How to use it: “Bikkie” is used when talking about snacks, offering someone a biscuit with their tea or coffee, or discussing favorite treats. “Would you like a bikkie with your tea?”

10. It’s bucketing down

“It’s bucketing down” means it’s raining very heavily. Australians often use this phrase to describe torrential rain. It paints a vivid picture of rain pouring down as if from a bucket.

How to use it: This phrase is used when discussing the weather, warning someone about heavy rain, or describing a rainy day. “Grab an umbrella, it’s bucketing down outside.”

11. Stinking hot

“Stinking hot” describes extremely hot weather, a common occurrence in many parts of Australia. This phrase is often used to emphasize just how unbearably hot it is.

How to use it: Use “stinking hot” when talking about the weather, planning activities to avoid the heat, or expressing discomfort due to high temperatures. “Stay indoors today, it’s stinking hot out there.”

12. Bush

The “bush” refers to rural, undeveloped areas in Australia, often covered with native vegetation. It’s a term used to describe the countryside, away from urban centers. Australians often use it to talk about nature, camping, and outdoor activities.

How to use it: Use “bush” when discussing travel plans to rural areas, camping trips, or describing natural landscapes. “We’re going camping in the bush this weekend.”

13. Bludger

A “bludger” is a term for someone who is lazy or avoids work. It’s often used in a teasing or mildly disapproving way. This term can describe someone who shirks their responsibilities or doesn’t put in much effort.

How to use it: “Bludger” can be used when talking about someone who is not pulling their weight, jokingly referring to a friend who is being lazy, or describing a colleague who avoids work. “Don’t be a bludger, help us set up for the party.”

14. Chucking a sickie

“Chucking a sickie” means taking a day off work by pretending to be sick. It’s a common phrase used when someone calls in sick to enjoy a day off, even though they’re not actually ill.

How to use it: This phrase is used when discussing taking time off work, joking about taking a day off, or planning a day off without a legitimate reason. “He’s chucking a sickie today to go to the beach.”

15. RDO

“RDO” stands for Rostered Day Off, a pre-scheduled day off work that is part of an employee’s work schedule. It’s a common term in Australian workplaces, especially in industries with shift work.

How to use it: Use “RDO” when discussing your work schedule, planning time off, or explaining why you’re not at work on a particular day. “I’m taking my RDO next Friday to have a long weekend.”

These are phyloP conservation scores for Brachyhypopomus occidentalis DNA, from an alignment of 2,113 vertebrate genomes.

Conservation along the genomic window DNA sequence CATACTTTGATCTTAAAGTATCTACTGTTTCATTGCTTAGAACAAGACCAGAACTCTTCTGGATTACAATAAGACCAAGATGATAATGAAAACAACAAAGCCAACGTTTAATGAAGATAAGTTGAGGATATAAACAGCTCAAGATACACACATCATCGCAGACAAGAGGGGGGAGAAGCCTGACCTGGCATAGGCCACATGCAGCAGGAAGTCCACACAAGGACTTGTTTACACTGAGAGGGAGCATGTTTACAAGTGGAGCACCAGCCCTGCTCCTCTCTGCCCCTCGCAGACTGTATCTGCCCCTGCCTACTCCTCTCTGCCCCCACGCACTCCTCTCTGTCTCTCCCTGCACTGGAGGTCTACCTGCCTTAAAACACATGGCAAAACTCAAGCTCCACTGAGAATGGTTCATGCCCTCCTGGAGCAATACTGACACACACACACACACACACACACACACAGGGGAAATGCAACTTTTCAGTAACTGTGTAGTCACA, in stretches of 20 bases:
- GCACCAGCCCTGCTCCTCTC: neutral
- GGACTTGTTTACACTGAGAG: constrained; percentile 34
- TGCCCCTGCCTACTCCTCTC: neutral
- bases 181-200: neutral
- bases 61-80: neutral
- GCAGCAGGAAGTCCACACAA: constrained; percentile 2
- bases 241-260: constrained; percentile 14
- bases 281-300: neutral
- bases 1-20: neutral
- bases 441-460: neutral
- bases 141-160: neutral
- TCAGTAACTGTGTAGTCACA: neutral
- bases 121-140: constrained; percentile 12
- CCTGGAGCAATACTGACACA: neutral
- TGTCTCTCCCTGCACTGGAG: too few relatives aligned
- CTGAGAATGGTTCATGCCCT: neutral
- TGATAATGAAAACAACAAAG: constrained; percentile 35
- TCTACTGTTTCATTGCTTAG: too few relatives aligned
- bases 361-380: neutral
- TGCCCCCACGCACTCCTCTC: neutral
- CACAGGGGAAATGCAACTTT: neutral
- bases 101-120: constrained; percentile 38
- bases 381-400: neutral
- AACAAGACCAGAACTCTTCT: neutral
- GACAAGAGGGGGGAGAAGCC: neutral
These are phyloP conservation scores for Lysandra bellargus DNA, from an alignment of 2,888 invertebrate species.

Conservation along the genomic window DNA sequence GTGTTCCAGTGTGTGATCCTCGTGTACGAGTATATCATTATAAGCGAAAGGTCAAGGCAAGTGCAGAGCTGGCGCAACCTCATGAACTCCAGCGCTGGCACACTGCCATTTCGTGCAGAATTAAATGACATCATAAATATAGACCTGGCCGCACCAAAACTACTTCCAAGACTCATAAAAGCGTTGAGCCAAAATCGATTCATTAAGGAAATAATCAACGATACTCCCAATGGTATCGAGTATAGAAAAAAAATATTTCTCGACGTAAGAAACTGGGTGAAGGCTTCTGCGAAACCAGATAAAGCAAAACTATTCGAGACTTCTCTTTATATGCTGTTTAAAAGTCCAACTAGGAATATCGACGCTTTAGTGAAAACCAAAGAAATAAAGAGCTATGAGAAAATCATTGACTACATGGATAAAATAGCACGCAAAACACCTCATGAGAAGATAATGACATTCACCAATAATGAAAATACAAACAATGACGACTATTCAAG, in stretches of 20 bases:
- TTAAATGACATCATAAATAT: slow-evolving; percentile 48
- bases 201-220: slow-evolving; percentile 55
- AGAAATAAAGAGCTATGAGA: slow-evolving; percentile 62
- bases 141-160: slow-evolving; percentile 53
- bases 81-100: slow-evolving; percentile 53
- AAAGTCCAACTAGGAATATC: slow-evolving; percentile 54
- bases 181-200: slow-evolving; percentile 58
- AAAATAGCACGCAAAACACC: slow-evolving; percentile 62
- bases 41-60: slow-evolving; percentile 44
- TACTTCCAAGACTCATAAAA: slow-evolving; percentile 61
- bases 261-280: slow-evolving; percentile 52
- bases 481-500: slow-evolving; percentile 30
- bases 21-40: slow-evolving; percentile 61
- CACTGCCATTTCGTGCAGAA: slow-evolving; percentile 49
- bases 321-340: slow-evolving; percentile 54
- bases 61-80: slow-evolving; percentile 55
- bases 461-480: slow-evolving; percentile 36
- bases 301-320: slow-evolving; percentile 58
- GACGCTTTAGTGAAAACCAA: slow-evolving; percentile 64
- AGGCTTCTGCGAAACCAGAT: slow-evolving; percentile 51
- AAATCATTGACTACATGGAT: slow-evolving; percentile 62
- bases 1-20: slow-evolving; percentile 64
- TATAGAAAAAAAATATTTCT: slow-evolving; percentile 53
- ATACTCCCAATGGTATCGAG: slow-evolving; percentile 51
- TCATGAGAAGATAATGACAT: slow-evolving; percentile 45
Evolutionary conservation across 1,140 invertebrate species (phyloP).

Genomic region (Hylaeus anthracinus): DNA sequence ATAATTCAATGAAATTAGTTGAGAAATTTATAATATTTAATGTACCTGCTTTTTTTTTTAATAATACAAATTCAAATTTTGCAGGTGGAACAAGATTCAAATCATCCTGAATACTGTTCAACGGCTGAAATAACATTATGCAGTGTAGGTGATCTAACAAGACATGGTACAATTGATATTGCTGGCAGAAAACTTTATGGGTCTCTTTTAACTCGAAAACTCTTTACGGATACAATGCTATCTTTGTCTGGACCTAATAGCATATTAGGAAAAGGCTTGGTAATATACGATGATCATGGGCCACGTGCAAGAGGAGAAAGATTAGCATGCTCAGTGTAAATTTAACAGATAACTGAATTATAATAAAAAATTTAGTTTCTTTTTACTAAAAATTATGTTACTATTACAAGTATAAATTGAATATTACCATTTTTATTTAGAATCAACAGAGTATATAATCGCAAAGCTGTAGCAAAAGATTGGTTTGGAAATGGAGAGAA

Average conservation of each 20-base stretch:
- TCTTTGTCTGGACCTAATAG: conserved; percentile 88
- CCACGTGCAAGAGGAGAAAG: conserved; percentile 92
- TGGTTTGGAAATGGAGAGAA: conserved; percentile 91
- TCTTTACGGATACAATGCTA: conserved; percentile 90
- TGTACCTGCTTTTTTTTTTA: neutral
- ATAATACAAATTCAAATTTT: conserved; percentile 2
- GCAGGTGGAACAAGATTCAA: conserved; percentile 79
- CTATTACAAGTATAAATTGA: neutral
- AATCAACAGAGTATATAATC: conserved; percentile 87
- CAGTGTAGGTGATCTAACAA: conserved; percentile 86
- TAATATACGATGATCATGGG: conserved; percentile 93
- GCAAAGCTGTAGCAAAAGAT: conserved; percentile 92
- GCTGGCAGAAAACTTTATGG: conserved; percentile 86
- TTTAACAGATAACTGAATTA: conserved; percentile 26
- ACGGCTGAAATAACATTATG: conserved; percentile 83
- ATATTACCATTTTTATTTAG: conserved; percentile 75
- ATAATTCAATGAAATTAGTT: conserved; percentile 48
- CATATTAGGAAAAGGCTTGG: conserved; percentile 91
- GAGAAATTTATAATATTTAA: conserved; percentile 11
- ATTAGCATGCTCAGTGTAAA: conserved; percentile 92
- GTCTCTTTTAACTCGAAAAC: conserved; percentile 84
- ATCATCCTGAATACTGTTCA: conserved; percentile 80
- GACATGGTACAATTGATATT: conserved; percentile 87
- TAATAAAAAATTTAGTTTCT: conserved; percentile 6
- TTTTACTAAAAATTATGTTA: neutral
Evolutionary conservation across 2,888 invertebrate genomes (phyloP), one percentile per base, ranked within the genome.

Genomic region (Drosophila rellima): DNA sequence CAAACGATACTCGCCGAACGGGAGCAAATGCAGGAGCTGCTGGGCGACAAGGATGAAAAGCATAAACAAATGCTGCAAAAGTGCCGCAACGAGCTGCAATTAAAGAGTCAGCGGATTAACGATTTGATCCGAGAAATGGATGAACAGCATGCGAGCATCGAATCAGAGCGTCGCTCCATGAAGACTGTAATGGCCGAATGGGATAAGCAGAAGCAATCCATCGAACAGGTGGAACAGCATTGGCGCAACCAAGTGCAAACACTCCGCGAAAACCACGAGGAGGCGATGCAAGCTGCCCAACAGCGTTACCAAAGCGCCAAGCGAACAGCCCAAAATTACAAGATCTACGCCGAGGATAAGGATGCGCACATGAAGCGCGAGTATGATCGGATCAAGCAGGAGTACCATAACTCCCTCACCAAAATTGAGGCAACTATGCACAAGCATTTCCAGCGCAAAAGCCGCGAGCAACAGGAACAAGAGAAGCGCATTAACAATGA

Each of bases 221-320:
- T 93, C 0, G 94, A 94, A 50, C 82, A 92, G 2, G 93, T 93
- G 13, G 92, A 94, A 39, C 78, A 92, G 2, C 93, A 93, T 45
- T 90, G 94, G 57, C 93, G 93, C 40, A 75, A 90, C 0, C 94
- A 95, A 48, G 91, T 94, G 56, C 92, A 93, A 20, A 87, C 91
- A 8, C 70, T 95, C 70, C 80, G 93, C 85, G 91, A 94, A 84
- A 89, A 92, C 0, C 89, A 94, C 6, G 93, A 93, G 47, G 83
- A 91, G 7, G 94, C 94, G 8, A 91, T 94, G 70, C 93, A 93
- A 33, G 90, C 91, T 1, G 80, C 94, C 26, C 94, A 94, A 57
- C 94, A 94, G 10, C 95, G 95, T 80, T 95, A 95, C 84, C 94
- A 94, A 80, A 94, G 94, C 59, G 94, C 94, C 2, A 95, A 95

16. Servo

“Servo” is short for service station or gas station. It’s a term used by Australians when referring to places where you can refuel your vehicle and buy snacks or other necessities.

How to use it: Use “servo” when talking about stopping for fuel, grabbing snacks on a road trip, or giving directions. “Let’s stop at the servo to fill up before we hit the road.”

17. Ute

“Ute” is short for utility vehicle, a type of pickup truck popular in Australia. It’s a versatile vehicle used for both personal and commercial purposes.

How to use it: Use “ute” when discussing vehicles, planning to transport goods, or talking about a road trip. “We’ll load the tools into the ute and head to the job site.”

18. Cuppa

“Cuppa” refers to a cup of tea or coffee. It’s a casual term used when offering or discussing hot beverages, often associated with taking a break or socializing.

How to use it: Use “cuppa” when inviting someone for a tea or coffee, suggesting a break, or chatting about drinks. “Let’s have a cuppa and catch up.”

19. BYO

“BYO” stands for Bring Your Own, typically referring to alcohol at parties or gatherings. It’s a common practice in Australia, where guests are expected to bring their own drinks.

How to use it: Use “BYO” when inviting people to an event, planning a gathering, or discussing party arrangements. “We’re having a BBQ this weekend, so it’s BYO drinks.”

20. Fair dinkum

“Fair dinkum” means genuine or real. It’s a phrase used to affirm the truth of a statement or express sincerity.

How to use it: Use “fair dinkum” when emphasizing honesty, expressing disbelief, or confirming authenticity. “He’s a fair dinkum Aussie, born and raised.”

21. Bogan

“Bogan” is a term used to describe an unsophisticated person, often associated with a particular style of dress and speech. It can be used humorously or disparagingly, depending on the context.